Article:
o The source address MUST be on a directly connected
subnet (or on a directly connected, non-subnetted
network) to be considered valid.
o The source address MUST NOT be one of the router's
Some networks, media, and interfaces allow a
sending node to receive packets that it
broadcasts. A router must not accept its own
packets as valid routing updates and process
them. The last requirement prevents a router
from accepting its own routing updates and
processing them (on the assumption that they were
sent by some other router on the network).
An implementation MUST NOT replace an existing route if
the metric received is equal to the existing metric
except in accordance with the following heuristic.
An implementation MAY choose to implement the following
heuristic to deal with the above situation. Normally,
it is useless to change the route to a network from one
router to another if both are advertised at the same
metric. However, the route being advertised by one of
the routers may be in the process of timing out.
Instead of waiting for the route to timeout, the new
route can be used after a specified amount of time has
elapsed. If this heuristic is implemented, it MUST wait
at least halfway to the expiration point before the new
route is installed.
220.127.116.11 Specific Issues
An implementation of RIP SHOULD provide for a graceful
shutdown using the following steps:
(1) Input processing is terminated,
(2) Four updates are generated at random intervals of
between two and four seconds, These updates contain
all routes that were previously announced, but with
some metric changes. Routes that were being
announced at a metric of infinity should continue to
use this metric. Routes that had been announced with
a non-infinite metric should be announced with a
metric of 15 (infinity - 1).
The metric used for the above really ought to be
16 (infinity); setting it to 15 is a kludge to
avoid breaking certain old hosts which wiretap the
RIP protocol. Such a host will (erroneously)
abort a TCP connection if it tries to send a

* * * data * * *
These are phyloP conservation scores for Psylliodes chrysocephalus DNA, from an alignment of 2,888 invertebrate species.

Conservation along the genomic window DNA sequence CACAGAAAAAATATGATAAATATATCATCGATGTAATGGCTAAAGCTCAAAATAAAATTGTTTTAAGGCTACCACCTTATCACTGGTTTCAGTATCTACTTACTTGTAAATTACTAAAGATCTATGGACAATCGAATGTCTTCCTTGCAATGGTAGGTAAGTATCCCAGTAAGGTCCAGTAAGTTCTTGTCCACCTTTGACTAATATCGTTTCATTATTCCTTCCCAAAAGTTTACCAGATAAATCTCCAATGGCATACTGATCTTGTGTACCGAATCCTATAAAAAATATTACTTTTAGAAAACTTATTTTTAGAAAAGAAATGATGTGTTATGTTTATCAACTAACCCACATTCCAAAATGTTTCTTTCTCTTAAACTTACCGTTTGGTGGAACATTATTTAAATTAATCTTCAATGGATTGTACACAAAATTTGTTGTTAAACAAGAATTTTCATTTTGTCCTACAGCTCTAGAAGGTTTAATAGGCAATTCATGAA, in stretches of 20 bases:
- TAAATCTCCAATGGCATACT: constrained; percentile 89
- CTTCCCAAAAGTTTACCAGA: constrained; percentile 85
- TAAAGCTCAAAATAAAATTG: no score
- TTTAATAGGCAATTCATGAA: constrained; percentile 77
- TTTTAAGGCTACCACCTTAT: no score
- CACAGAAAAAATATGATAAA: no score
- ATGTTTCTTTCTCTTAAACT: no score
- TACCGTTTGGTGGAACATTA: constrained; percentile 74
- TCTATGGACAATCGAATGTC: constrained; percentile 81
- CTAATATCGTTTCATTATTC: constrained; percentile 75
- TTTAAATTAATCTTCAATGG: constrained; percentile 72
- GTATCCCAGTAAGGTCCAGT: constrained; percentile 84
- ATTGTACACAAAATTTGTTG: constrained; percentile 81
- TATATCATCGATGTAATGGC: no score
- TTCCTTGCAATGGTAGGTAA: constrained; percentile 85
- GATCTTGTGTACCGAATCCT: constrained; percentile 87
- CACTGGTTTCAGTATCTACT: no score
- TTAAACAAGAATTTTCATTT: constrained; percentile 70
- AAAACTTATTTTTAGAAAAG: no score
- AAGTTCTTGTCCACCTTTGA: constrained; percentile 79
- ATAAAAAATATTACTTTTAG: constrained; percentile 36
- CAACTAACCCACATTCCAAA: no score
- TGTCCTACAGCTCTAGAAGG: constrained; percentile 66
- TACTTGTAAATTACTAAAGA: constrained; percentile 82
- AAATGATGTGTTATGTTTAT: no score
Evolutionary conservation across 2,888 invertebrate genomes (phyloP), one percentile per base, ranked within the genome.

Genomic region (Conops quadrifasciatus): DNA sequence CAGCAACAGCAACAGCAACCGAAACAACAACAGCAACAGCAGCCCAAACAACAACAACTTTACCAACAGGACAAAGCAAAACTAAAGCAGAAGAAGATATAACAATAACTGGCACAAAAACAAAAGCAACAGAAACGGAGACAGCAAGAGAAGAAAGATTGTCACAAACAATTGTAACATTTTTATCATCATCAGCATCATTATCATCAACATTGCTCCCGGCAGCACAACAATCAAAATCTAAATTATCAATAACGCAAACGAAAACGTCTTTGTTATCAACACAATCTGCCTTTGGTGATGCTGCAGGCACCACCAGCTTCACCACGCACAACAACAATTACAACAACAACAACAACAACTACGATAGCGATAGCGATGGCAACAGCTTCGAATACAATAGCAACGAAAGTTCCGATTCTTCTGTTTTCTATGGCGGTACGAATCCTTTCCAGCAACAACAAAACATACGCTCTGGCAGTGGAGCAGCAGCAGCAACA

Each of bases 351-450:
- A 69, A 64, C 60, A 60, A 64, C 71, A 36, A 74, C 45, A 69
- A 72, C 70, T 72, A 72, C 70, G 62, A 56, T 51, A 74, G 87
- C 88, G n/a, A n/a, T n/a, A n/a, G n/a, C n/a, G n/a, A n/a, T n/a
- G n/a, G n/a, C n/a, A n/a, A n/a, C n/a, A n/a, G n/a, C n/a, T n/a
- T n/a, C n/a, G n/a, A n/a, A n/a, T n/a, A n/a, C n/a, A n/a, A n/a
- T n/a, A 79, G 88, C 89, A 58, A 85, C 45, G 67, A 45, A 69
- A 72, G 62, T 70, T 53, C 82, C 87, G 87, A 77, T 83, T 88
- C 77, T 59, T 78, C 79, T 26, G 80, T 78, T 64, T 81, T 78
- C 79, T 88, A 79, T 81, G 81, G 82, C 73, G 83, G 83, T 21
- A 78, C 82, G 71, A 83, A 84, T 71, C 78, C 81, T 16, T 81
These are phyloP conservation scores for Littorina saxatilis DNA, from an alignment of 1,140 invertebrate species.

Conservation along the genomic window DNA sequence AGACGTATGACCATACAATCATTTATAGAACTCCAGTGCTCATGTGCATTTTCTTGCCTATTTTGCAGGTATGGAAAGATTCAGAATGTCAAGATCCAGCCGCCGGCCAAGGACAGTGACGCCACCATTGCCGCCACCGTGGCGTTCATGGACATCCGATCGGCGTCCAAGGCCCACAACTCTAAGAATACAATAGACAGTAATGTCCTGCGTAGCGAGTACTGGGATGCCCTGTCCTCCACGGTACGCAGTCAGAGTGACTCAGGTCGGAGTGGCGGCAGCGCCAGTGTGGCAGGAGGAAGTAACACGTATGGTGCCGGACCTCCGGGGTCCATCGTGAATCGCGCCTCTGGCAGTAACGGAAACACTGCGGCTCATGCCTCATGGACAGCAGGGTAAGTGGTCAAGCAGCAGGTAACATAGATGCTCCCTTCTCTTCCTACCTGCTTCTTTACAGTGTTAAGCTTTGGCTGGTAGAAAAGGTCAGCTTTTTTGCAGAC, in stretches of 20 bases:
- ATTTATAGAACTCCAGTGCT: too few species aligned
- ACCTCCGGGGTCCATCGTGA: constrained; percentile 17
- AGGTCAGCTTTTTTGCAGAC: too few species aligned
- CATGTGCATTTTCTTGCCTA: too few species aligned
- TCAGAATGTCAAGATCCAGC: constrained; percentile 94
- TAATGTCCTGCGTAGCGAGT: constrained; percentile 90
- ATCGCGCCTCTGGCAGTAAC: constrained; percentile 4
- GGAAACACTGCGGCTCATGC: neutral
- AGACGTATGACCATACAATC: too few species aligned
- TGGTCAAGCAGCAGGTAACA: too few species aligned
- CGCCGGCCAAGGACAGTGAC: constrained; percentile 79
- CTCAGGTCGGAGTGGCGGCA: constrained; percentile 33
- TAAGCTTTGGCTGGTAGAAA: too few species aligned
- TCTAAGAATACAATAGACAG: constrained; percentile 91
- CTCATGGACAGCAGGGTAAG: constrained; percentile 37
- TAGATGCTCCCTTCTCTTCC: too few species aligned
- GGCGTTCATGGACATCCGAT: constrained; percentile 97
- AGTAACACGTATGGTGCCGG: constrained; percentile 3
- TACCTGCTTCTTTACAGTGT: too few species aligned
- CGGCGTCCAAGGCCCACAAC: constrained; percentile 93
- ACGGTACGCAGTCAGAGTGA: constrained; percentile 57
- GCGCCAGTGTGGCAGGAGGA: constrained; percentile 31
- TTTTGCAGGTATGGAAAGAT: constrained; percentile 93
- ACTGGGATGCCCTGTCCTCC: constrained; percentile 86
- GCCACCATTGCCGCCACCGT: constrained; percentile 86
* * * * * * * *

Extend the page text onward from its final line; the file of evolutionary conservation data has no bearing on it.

datagram on the connection while the host has no
route to the destination (even if the period when
the host has no route lasts only a few seconds
while RIP chooses an alternate path to the
RIP Split Horizon and Static Routes
Split horizon SHOULD be applied to static routes by
default. An implementation SHOULD provide a way to
specify, per static route, that split horizon should not
be applied to this route.
7.2.5 GATEWAY TO GATEWAY PROTOCOL - GGP
The Gateway to Gateway protocol is considered obsolete and SHOULD
NOT be implemented.
7.3 EXTERIOR GATEWAY PROTOCOLS
Exterior Gateway Protocols are utilized for inter-Autonomous
System routing to exchange reachability information for a set of
networks internal to a particular autonomous system to a
neighboring autonomous system.
The area of inter-AS routing is a current topic of research inside
the Internet Engineering Task Force. The Exterior Gateway
Protocol (EGP) described in Section [7.3.3] has traditionally been
the inter-AS protocol of choice. The Border Gateway Protocol
(BGP) eliminates many of the restrictions and limitations of EGP,
and is therefore growing rapidly in popularity. A router is not
required to implement any inter-AS routing protocol. However, if
a router does implement EGP it also MUST IMPLEMENT BGP.
Although it was not designed as an exterior gateway protocol, RIP
(described in Section [7.2.4]) is sometimes used for inter-AS
7.3.2 BORDER GATEWAY PROTOCOL - BGP
The Border Gateway Protocol (BGP) is an inter-AS routing